In a bygone era, centuries before anyone would even imagine writing on someone’s Facebook wall or “Tweeting”, messages were placed in bottles and tossed into the ocean currents. Stories of remarkable and inexplicable connections and recoveries are found throughout history. Sometimes the message is a tragic farewell thrown from a doomed vessel, others a lonely sailor’s cast for a wife. The nostalgia and romance of tossing a message to vast ocean currents, knowing that the message may never be found by another, and yet, maybe…..somewhere…….
One of our Kickstarter rewards is a Message in a Bottle, sent out to sea in the Pacific Ocean off the coast of Baja, California. Write your vision of the kind of world you want for your descendants, with your name and address and the date. We will transcribe your message by hand, seal it in a bottle, and offer it to the sea. Who knows who might find your message or what may come of your intentions.
Your generous support
Will help to fund the production cost of the film and a unique model of education. In addition we will be creating curriculum materials about the Rights of Nature to distribute to schools.
Soul Migration is dedicated to the memory of Carol Weisheimer Bearden, who always wanted to see the whales, and to Morgan Decker-Stone, whose eyes lit up like no other when he first encountered a friendly gray.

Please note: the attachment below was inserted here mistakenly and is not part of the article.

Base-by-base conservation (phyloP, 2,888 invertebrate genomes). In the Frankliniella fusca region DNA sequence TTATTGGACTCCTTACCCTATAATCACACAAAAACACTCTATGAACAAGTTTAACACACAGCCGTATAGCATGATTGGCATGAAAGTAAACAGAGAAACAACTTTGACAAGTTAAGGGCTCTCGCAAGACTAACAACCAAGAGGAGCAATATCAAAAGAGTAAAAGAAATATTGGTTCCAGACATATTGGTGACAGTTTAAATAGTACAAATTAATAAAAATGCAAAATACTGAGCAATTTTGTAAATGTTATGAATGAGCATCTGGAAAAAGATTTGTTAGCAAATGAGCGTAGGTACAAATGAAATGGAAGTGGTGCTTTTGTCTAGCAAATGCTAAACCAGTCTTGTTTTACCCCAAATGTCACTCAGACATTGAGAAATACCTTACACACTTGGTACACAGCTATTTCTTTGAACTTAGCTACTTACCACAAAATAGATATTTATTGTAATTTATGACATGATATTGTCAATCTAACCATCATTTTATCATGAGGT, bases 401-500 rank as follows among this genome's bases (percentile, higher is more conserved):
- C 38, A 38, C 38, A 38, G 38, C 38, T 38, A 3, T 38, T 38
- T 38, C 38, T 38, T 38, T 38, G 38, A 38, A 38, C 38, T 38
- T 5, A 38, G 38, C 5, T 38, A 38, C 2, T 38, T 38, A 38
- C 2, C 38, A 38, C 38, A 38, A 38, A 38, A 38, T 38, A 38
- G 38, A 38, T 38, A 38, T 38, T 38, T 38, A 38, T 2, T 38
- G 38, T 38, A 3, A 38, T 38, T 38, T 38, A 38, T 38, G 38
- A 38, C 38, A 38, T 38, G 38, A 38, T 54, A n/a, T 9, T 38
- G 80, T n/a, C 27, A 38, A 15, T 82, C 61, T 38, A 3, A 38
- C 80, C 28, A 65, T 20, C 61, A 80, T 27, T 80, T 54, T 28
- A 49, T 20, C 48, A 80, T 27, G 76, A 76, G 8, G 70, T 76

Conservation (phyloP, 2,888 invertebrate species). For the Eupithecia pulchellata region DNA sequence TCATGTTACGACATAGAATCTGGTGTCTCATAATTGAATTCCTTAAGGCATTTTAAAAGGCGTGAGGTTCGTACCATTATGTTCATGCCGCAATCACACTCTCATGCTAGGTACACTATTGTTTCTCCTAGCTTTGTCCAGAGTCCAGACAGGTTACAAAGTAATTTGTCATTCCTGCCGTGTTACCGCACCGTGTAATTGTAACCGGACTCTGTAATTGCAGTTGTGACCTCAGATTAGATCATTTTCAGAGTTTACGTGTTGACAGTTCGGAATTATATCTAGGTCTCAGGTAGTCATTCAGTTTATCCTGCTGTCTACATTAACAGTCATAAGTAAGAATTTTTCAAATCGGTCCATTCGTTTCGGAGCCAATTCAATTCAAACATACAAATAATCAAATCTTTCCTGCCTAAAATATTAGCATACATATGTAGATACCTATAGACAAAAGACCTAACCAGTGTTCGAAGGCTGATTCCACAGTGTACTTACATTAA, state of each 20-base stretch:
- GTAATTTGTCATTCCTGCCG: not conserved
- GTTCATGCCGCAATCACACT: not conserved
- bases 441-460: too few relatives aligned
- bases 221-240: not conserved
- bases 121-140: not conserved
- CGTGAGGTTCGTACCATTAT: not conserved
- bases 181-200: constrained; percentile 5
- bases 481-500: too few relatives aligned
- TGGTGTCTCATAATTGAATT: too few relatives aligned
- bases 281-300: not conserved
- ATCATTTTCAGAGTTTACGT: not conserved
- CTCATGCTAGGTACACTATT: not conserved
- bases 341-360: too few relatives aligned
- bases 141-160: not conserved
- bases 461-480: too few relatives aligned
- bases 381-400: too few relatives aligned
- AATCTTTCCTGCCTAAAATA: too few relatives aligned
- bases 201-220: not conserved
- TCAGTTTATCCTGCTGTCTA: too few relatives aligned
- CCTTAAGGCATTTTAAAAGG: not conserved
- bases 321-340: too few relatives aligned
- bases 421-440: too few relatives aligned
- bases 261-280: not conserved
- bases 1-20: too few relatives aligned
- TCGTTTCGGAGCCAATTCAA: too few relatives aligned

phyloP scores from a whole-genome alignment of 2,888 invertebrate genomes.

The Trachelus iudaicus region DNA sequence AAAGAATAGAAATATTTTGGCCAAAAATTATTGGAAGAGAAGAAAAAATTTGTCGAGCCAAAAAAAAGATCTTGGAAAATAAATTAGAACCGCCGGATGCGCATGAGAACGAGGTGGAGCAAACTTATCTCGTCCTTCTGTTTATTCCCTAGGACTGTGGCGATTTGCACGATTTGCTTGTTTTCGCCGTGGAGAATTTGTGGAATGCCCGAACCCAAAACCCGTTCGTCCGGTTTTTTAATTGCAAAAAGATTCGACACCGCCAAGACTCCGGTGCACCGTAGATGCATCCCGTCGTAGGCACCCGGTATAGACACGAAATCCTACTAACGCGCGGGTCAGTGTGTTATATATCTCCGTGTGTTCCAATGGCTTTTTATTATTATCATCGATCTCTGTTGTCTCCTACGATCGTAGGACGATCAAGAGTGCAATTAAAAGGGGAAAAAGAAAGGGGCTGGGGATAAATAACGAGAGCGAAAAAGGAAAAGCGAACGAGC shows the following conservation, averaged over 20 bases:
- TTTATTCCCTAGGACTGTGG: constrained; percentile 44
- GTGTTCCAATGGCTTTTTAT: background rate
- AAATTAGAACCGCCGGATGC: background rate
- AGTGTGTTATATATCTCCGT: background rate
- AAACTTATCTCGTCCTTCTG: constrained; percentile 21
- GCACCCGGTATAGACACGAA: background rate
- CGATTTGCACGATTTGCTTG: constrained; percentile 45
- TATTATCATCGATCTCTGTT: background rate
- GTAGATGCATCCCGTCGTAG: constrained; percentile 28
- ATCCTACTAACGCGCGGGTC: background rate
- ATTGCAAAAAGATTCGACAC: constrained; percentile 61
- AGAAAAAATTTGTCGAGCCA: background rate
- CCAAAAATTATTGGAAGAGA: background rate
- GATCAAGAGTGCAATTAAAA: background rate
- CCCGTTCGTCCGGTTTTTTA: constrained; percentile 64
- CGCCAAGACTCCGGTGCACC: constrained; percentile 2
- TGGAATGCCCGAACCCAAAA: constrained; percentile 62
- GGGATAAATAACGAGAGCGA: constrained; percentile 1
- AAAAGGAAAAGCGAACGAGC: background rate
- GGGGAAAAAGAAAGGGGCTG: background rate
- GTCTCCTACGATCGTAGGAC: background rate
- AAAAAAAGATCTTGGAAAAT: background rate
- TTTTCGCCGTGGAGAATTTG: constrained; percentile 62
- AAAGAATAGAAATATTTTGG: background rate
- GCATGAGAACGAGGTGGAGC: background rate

Dude, Where’s My River? 2004
Best of the Entries Wild & Scenic Environmental Film Festival 2005
A group of high school students and their mentors follow the controversial Hetch Hetchy water system from the headwaters high atop Mt Dana in Yosemite, all the way to San Francisco, to document the only municipal water system that has its source in a National Park.
Cache Creek Wild and Scenic 2005
Official selection Wild & Scenic Film Festival
An international team of high school and college students and their teachers set out to document what has since become an environmental victory: the state Wild and Scenic River designation of Cache Creek in Northern California. This film was instrumental in convincing policy makers to pass the legislation.
Awakening the Bear River 2006
Official Selection Wild & Scenic Film Festival
Fourteen students and their mentors are thrust into the complex world of water politics and river 'management' in a remote area of Northern California in the Sierra Nevada Mountains.
Clair Tappaan 2007
This short film helped to educate the public and save an historical Sierra Club lodge in the Sierra that was threatened with closure.
Berryessa Snow Mountain National Conservation Area Campaign documentary 2009
The BSMNCA is a landmark conservation effort in N. California. This short was taken to congress and shown to policy makers to help them see the value in preserving this remarkable area.
Meetings with Remarkable Filmmakers: the Young Filmmaker’s Documentary Project 2009
Wild & Scenic Film Festival
Watch what happens when a group of young change-makers comes face to face with some of the most courageous environmental activist-filmmakers working in the world today.
Defending a Livable Future 2011
Official Selection Wild & Scenic Film Festival
A story of Tim DeChristopher and civil disobedience.
Profile of a courageous climate activist.